QUESTION: hello, and how are you?
I use Excel 2013 and Windows 7. My screen shows dashed borders which are necessary for printing.
Inside these borders, are superimposed words such as Page 7, Page 14, etc.
I find them to be a nuisance. How can I remove them, but keep the dashed borders?
I believe you are in the page break view screen, which superimposes the page numbers so you can see what page will print within that border. If you want to still have the page borders but not the superimposed page numbers, you can use the page layout view. Most users work with excel in normal view mode and then look at what is going to print using the page layout or the page break view screen. For me the advantage of the page break view is that it will allow you to drag the page break to another area if wanted.
To change the view go to the home toolbar, clic on view and make your selection from those available.
Hope this helps.
---------- FOLLOW-UP ----------
QUESTION: Hi Richard!
Thank you for your prompt, concise reply. It was very helpful.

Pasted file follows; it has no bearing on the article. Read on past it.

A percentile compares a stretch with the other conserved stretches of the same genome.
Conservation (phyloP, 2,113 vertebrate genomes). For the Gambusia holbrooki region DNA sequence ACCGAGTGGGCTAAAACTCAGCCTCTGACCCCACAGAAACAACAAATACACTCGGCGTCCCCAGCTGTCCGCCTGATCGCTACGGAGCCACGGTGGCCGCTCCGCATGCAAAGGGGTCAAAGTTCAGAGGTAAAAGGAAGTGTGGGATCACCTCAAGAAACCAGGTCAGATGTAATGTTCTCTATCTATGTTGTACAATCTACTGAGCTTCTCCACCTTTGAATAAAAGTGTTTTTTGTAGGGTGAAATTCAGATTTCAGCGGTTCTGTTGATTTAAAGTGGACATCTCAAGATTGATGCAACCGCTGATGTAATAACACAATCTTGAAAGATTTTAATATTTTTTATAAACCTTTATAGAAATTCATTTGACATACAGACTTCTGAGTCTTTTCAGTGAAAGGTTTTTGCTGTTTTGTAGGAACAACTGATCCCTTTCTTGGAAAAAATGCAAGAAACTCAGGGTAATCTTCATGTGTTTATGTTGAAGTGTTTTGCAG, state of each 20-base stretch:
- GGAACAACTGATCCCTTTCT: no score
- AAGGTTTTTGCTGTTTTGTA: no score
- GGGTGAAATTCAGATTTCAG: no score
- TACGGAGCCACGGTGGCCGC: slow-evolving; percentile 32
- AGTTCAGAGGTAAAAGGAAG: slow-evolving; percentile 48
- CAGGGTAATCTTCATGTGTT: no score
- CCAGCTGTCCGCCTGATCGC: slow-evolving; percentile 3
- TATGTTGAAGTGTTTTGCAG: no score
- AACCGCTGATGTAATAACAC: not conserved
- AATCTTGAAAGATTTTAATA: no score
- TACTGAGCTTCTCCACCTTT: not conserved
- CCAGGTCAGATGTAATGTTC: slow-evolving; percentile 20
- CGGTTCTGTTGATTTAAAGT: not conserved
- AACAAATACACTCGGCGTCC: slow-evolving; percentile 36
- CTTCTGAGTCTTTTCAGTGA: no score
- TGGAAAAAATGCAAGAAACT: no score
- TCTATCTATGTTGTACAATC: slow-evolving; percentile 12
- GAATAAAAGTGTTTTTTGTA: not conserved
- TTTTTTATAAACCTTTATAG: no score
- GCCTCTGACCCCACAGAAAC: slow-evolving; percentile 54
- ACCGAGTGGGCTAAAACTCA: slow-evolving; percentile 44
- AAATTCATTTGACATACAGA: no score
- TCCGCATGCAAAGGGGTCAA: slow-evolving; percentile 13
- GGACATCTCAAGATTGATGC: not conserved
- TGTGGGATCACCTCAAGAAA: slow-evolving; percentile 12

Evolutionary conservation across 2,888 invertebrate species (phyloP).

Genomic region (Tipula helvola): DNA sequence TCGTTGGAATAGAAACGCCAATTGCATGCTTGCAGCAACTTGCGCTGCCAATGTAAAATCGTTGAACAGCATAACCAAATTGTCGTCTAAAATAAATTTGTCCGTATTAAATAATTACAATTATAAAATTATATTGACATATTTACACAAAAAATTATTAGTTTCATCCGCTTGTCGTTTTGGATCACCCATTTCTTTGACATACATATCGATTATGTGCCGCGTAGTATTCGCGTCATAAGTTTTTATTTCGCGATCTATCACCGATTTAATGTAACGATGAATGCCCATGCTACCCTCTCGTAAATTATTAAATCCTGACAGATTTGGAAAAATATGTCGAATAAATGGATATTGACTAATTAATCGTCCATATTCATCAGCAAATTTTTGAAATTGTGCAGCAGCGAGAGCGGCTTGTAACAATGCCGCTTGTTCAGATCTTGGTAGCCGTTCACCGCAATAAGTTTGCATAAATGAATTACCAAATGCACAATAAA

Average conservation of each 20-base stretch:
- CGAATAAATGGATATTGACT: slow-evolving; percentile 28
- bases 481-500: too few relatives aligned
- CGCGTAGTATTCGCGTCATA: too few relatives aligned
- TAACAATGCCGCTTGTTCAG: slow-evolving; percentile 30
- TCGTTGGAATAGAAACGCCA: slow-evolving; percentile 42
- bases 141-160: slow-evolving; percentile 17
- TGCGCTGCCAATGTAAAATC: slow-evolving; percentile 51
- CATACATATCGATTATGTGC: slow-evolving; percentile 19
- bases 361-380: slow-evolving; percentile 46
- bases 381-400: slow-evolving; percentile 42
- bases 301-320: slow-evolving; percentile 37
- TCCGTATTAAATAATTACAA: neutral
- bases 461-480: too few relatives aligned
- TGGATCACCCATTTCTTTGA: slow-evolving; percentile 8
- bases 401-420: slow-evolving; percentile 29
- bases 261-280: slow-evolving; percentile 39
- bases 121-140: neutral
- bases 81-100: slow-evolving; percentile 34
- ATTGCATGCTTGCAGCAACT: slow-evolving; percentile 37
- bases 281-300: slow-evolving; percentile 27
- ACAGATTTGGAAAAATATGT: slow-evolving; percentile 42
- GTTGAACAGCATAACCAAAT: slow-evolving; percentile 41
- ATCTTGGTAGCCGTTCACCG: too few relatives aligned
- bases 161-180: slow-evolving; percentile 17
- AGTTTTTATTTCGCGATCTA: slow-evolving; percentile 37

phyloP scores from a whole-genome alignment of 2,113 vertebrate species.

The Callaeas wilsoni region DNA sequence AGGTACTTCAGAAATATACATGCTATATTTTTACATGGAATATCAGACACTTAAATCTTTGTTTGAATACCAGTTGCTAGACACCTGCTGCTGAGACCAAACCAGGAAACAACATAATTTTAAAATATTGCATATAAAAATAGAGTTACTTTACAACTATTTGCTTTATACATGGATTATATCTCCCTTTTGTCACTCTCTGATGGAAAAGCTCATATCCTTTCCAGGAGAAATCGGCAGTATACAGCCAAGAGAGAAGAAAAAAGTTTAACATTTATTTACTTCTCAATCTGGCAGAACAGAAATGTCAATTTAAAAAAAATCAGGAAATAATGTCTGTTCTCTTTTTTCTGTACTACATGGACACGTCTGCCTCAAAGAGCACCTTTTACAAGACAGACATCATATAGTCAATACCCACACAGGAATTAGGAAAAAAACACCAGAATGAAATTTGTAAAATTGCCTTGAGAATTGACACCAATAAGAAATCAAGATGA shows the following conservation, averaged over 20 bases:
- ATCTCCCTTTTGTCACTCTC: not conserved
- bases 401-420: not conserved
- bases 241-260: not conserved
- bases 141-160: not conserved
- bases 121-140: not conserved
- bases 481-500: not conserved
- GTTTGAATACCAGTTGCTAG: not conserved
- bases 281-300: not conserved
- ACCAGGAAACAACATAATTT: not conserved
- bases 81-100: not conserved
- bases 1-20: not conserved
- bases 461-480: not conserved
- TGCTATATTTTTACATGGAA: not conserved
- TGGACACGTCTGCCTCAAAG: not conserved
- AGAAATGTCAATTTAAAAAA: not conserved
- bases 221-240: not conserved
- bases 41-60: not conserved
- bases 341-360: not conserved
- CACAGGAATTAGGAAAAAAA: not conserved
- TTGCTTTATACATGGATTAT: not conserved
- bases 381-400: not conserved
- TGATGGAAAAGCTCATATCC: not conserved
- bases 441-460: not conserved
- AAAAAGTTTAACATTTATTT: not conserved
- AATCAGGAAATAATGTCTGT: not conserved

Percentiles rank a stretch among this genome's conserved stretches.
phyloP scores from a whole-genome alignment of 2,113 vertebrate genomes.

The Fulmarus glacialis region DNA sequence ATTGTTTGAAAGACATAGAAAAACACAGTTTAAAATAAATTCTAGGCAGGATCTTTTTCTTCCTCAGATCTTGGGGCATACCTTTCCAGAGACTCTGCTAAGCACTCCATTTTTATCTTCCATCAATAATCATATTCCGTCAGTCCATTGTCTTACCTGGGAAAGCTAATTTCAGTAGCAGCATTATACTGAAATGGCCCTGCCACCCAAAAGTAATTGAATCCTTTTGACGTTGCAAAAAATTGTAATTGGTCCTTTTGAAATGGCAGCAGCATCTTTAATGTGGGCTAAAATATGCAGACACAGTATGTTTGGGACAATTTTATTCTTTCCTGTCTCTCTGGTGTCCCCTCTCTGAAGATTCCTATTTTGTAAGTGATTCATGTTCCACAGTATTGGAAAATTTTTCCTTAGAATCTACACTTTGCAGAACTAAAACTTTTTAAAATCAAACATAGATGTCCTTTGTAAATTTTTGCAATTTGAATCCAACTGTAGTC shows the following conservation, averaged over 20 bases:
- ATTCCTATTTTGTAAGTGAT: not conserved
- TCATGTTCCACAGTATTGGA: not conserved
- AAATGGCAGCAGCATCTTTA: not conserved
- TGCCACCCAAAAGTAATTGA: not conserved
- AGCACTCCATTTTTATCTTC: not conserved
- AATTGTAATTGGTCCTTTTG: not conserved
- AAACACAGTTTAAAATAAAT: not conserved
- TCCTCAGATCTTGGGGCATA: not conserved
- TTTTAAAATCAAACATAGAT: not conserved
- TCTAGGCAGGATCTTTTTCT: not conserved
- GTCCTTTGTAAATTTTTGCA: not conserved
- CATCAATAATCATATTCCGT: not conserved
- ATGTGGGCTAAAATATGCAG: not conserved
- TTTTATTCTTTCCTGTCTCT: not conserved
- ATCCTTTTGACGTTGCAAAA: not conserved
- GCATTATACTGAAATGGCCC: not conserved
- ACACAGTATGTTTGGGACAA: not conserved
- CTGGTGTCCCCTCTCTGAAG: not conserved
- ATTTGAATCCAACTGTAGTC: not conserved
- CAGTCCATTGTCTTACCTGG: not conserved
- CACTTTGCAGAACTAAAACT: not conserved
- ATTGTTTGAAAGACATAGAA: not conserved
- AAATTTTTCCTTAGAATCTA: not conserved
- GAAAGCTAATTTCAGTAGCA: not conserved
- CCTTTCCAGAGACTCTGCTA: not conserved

Two more related questions...
1-will the column letters and row numbers appear on the printed page? If not, what do I have to do to show them?
2-how do I change the borders of any page? Let's say the page of interest covers columns E-L, but I want to narrow that down to E-H. How is that done?
1--The column letters and row numbers will not appear on the printed page unless you tell excel that you want them to appear. To do that, in the home toolbar, go to page layout/click on the little arrow under sheet options and check the box that says row and column headings.
2--In the page break view screen you can drag the borders to where you want them. You can also set the area that you want to print as follows--in the home toolbar go to page layout--paint the area that you want to set as the print area/select print area/select print area.
Hope this works
This topic answers questions related to Microsoft Excel spreadsheet (or workbook) stand-alone or Mircrosoft Office Excel including Excel 2003, Excel 2007, Office 2000, and Office XP. You can get Excel help on Excel formulas(or functions), Excell macros, charting in Excel, advanced features, and the general use of Excel. This does not provide a general Excel tutorial nor the basics of using a spreadsheet. It provides specific answers to using Microsoft Excel only. If you do not see your Excel question answered in this area then please ask an Excel question here